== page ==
Vivian Mordaunt Moses


Electrical Engineering

Freshman basketball team

Sumter, South Carolina

Marine Corps, Captain

Fighter Squadron 323, Marine Air Group 12 aboard the aircraft carrier USS Badoeng Strait (CVE-116)

Distinguished Flying Cross, Purple Heart, Korean Service Medal, United Nations Service Medal, National Defense Service Medal.

Feb 22, 1923

Aug 11, 1950

Captain Moses was the pilot of a F4U-4B Corsair fighter with Marine Fighter Squadron 323, Marine Air Group 12 aboard the aircraft carrier USS BADOENG STRAIT (CVE-116). On August 11, 1950, while on a combat mission of strafing enemy positions west of Kosong, Korea, his aircraft received a direct hit by anti-aircraft fire and crash landed.

Moses is buried in Arlington National Cemetery; Section 3, Site 1805 (Previously buried at Masan, Korea).


Personal Remembrances

The tall athletic Captain started in the Marine Corps with his twin brother Herbert and together they went through Marine Flight training at Pensacola.  Both were electrical engineering students at Clemson College and both quite to join the Marines as radar technicians.  Moses’ brother resigned to go into business, but Moe stayed on and was promoted to Captain last year.

There was little time for mourning in the briefing room.  The boatswain’s whistle piped over the loud speaker system the familiar “pilots, man your planes” blared over the room.  As they left someone wrote in simple letters after Captain Moses’ name, KIA –Killed in action"

Extract from UP Article by Robert Miller, Provided by his Twin Brother Herbert Moses ’43 of Sumter

"Captain Vivian M. Moses became the first combat fatality for the Death Rattlers in the Korean War.  His Corsair was shot down by small-arms fire.  Ironically, Captain Moses had been shot down the day before and was picked up by a Marine helicopter and retuned to the Badoeng Strait that morning." Extract from the WEB.

Letter from his brother:

"Vivian and I were identical twins.  We liked to do everything together.  We grew up in Sumter, finishing high school there in 1940.  Entered Clemson and being in the Army Reserves were called into active duty in 1943 (end of our junior year). We both transferred to the Marine Corps as 2nd Lt’s.  After communications training we were stationed at several Marine Air Bases training pilots in radio and radar use.

We requested flight training when the war ended in August ’45.  We went through the Navy Flight Training for about 18 months and ended up flying Corsairs. In December of ’47, I did not want to continue in the service as a career; resigned and went to Clemson to get my degree. Viv, of course, decided to stay in the Marine Corps.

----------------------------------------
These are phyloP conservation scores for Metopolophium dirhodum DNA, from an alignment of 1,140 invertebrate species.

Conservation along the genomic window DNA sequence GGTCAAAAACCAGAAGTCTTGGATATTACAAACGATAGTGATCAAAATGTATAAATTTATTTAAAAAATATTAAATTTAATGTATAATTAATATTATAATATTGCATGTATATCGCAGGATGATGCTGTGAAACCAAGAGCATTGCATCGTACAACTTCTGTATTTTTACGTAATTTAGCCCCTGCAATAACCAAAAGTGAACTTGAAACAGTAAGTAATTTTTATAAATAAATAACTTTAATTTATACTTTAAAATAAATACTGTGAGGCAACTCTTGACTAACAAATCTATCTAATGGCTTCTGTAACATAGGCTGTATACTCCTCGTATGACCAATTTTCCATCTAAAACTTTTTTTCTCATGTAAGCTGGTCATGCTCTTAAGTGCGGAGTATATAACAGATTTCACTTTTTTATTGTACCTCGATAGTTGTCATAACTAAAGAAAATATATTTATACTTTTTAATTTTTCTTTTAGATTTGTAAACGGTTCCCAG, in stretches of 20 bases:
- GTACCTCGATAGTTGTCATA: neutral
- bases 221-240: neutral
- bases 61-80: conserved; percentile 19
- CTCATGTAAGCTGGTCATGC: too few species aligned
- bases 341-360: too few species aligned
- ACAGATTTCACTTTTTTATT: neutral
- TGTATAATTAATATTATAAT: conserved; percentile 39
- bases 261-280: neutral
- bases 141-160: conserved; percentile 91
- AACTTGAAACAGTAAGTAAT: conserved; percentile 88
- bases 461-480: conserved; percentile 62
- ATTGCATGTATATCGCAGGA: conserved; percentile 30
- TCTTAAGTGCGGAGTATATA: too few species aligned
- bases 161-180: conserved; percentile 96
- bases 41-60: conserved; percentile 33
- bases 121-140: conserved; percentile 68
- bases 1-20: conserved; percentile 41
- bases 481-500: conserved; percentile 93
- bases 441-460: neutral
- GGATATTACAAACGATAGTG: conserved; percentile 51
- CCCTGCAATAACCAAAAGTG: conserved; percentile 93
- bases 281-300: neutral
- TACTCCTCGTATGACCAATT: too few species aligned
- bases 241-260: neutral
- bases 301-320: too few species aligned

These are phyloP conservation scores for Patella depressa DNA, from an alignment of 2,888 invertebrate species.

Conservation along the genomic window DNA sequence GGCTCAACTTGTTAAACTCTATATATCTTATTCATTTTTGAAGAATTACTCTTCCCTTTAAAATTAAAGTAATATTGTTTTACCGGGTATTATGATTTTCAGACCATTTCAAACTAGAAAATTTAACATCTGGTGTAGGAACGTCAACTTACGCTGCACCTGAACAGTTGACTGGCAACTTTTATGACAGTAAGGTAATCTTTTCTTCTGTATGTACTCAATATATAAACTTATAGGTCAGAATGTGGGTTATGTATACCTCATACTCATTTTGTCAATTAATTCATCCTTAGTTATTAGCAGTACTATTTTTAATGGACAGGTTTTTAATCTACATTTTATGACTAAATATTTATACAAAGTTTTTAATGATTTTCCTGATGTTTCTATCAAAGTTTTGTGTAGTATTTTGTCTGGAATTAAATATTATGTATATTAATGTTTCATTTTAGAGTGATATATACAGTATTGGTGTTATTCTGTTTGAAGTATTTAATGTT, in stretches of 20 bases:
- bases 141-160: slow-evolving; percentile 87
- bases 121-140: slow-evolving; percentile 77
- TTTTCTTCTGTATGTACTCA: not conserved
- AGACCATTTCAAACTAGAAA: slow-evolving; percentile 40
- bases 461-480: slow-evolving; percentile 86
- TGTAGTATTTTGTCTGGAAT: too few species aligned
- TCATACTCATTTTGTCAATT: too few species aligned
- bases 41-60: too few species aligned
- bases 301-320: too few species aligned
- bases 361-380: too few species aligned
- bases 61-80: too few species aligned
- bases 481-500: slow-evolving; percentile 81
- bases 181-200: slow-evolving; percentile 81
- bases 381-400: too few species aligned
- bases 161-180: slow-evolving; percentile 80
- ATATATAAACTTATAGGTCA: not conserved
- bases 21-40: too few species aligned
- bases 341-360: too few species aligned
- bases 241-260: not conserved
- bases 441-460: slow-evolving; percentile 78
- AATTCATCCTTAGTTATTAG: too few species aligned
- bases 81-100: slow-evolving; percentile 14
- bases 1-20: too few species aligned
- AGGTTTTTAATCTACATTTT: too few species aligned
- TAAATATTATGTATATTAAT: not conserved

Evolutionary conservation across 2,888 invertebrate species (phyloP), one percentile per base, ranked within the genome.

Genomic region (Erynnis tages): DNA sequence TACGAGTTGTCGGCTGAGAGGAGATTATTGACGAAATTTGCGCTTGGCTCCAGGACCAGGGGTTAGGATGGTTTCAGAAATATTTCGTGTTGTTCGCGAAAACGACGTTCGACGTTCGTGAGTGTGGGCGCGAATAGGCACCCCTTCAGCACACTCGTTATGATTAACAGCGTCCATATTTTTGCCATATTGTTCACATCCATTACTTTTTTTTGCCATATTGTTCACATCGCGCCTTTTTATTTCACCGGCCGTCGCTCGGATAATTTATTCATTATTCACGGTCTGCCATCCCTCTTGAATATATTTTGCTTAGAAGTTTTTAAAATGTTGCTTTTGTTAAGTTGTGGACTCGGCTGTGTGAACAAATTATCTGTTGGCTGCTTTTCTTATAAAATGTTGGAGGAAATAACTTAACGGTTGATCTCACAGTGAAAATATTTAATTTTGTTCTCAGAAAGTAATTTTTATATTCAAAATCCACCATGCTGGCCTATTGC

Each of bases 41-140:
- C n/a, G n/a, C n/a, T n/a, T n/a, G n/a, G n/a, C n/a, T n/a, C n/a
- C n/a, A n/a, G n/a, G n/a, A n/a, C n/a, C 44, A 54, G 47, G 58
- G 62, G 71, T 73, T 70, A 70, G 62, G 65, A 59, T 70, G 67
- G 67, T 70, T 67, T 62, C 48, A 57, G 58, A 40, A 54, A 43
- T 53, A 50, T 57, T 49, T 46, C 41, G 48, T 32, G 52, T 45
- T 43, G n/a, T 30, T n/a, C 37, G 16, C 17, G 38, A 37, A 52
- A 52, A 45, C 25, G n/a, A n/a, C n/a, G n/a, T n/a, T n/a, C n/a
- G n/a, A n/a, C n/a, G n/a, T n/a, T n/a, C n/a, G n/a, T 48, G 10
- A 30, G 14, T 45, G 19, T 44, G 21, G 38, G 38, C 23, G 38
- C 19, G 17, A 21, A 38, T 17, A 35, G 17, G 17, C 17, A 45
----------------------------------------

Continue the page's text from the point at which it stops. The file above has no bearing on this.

In Sumter we had enjoyed hunting, played basketball and tennis and at Clemson we were both on the freshman basketball team (coached by Banks McFadden, All American). At Clemson we roomed together our freshman year but were separated our sophomore and junior years. I was a First Sgt. my junior year and Viv was a Supply Sgt. in the cadet ROTC (you can check the 1943 TAPS for details)."

Herb Moses

Additional Information

Aboard a carrier off Korea, August 14, 1950: “The war aboard this small carrier stopped for a few minutes today to honor Captain Vivian M. Moses of Sumter, South Carolina, the first Marine aviator killed in the Korean War (and the first Clemson man lost).  A Marine guard of honor fired a volley into the morning air while the ship’s crew stood at attention and short Jewish services were held for the 27-year-old Captain who was shot down on August 11.  Captain Moses, nephew of retired Marine Major General E. P. Moses of San Diego, was killed less than twenty-four hours after he had been shot down and rescued by a Marine helicopter off the Korean coast.  He was aboard the carrier less than an hour when he took off on his last mission.  Lieutenant Doyle H. Cole of Fort Smith, Arkansas, Captain Moses’ wingman, who was also downed, said ground fire apparently knocked out the Corsair’s oil line.  Falling oil pressure had caused Moses to ditch his plane the day before.

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Extra Documents

Vignette in The Echo written by Kelly Durham – Carrier Pilot